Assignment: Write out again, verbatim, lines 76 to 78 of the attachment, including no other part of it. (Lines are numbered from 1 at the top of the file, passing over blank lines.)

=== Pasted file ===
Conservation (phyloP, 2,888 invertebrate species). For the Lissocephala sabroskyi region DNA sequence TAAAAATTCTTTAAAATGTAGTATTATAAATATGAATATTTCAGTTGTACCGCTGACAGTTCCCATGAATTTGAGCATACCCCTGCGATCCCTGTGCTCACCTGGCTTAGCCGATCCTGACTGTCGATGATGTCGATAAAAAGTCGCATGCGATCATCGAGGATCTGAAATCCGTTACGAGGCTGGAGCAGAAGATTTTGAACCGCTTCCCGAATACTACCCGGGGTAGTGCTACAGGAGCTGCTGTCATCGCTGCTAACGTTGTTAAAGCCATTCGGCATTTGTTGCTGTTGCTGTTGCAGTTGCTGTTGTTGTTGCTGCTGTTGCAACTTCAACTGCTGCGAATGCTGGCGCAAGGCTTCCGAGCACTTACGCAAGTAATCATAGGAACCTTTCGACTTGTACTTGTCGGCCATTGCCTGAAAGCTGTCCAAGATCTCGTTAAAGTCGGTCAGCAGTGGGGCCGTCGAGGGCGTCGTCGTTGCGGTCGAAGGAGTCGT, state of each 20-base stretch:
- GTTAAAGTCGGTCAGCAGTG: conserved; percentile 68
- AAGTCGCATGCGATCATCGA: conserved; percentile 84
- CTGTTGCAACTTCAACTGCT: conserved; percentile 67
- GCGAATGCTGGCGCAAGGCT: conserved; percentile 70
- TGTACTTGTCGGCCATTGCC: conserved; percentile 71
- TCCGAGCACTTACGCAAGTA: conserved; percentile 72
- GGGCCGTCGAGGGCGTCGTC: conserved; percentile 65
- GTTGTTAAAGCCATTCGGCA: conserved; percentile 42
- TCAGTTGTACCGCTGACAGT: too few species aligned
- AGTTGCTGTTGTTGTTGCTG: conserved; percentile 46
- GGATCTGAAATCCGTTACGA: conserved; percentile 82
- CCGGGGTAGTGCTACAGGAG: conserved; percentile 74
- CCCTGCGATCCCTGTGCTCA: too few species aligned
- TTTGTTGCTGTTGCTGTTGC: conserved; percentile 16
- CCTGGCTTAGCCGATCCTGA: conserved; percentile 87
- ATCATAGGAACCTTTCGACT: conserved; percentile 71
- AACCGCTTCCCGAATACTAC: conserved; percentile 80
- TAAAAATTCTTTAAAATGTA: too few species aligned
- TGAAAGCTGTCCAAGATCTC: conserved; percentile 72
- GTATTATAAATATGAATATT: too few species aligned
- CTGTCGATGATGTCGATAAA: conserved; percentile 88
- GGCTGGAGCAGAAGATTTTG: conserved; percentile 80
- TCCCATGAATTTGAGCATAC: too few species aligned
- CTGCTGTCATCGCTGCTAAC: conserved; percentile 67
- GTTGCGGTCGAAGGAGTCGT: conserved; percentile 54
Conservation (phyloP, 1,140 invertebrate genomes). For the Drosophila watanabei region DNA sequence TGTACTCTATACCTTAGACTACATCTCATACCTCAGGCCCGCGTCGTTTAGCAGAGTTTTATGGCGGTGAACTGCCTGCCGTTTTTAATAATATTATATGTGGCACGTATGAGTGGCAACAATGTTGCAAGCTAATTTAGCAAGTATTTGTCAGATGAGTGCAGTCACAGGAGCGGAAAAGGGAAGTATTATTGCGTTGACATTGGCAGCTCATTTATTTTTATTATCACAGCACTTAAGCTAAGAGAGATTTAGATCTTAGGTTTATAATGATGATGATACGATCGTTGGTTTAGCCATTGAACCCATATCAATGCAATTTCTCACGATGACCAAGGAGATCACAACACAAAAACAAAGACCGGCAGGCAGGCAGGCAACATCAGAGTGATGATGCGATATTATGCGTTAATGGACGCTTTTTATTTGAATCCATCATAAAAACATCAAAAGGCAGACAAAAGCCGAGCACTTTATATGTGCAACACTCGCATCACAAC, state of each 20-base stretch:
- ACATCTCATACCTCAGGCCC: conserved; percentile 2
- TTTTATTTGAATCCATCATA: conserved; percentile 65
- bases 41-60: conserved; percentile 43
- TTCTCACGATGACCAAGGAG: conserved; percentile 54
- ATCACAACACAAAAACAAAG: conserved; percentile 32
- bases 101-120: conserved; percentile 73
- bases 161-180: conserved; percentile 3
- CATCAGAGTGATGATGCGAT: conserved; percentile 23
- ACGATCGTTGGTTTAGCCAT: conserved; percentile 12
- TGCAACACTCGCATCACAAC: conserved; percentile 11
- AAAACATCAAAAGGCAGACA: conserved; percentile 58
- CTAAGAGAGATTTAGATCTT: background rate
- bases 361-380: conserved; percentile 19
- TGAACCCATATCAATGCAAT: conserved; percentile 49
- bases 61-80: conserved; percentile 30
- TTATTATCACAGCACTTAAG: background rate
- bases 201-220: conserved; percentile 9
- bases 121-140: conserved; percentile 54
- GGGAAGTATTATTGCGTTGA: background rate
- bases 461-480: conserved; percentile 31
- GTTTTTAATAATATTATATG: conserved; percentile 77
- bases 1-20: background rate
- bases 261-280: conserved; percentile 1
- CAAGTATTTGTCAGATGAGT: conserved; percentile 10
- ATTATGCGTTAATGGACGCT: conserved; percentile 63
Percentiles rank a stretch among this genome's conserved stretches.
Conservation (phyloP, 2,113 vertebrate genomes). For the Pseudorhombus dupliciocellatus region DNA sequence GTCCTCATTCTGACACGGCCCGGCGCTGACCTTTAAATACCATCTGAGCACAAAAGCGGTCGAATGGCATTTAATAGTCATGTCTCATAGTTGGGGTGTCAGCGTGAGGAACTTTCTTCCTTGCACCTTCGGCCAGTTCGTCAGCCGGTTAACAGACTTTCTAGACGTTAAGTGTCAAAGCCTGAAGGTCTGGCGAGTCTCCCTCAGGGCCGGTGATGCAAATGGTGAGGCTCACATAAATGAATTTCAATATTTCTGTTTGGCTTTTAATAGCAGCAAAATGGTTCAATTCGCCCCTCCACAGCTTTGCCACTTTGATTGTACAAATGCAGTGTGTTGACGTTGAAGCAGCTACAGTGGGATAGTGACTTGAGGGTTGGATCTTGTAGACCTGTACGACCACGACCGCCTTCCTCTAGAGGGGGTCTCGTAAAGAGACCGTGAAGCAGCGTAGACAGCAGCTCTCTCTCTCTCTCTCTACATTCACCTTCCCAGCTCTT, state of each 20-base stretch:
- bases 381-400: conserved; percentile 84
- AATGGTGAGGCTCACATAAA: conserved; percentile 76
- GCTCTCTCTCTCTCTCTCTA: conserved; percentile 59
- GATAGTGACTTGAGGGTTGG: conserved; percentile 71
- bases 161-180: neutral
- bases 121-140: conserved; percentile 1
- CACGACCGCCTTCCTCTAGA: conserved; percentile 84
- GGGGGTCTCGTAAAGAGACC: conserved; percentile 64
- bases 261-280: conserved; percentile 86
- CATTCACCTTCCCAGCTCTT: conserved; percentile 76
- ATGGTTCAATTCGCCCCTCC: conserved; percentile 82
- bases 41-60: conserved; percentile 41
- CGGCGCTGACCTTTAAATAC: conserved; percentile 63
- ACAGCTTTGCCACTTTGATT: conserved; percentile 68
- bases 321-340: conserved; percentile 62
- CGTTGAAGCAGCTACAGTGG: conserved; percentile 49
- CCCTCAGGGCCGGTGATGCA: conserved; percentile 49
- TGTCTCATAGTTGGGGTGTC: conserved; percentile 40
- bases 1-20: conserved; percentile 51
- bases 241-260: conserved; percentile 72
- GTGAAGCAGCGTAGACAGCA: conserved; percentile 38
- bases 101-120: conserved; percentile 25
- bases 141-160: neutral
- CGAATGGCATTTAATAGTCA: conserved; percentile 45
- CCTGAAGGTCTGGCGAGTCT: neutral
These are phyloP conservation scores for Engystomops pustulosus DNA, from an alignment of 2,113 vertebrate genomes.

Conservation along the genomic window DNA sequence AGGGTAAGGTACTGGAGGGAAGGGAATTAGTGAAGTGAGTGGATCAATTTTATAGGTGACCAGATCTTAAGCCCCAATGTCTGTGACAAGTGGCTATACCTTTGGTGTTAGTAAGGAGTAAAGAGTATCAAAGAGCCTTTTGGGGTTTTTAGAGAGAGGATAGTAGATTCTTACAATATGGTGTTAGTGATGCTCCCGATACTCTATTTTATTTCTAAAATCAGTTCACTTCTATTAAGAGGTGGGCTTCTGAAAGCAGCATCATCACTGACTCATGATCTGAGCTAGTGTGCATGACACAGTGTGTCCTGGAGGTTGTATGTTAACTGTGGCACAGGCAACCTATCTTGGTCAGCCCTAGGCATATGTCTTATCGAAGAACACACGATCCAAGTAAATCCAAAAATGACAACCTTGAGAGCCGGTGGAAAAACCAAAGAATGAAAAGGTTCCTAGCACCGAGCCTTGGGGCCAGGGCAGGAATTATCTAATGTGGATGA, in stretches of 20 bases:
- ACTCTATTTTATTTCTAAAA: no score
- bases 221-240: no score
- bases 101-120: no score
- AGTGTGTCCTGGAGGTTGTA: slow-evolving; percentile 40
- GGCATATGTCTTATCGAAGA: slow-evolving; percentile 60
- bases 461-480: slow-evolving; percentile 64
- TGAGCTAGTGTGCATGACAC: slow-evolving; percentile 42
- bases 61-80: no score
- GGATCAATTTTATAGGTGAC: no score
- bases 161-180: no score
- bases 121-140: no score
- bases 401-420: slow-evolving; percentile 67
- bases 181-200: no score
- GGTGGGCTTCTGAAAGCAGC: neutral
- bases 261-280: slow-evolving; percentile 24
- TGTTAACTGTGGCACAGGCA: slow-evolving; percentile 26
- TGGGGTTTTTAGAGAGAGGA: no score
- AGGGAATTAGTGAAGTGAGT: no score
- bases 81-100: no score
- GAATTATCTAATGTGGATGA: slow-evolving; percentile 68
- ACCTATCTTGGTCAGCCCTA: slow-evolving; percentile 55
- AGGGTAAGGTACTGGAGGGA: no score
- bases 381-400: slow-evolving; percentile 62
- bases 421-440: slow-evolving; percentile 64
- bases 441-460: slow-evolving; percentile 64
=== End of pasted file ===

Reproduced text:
- bases 101-120: conserved; percentile 25
- bases 141-160: neutral
- CGAATGGCATTTAATAGTCA: conserved; percentile 45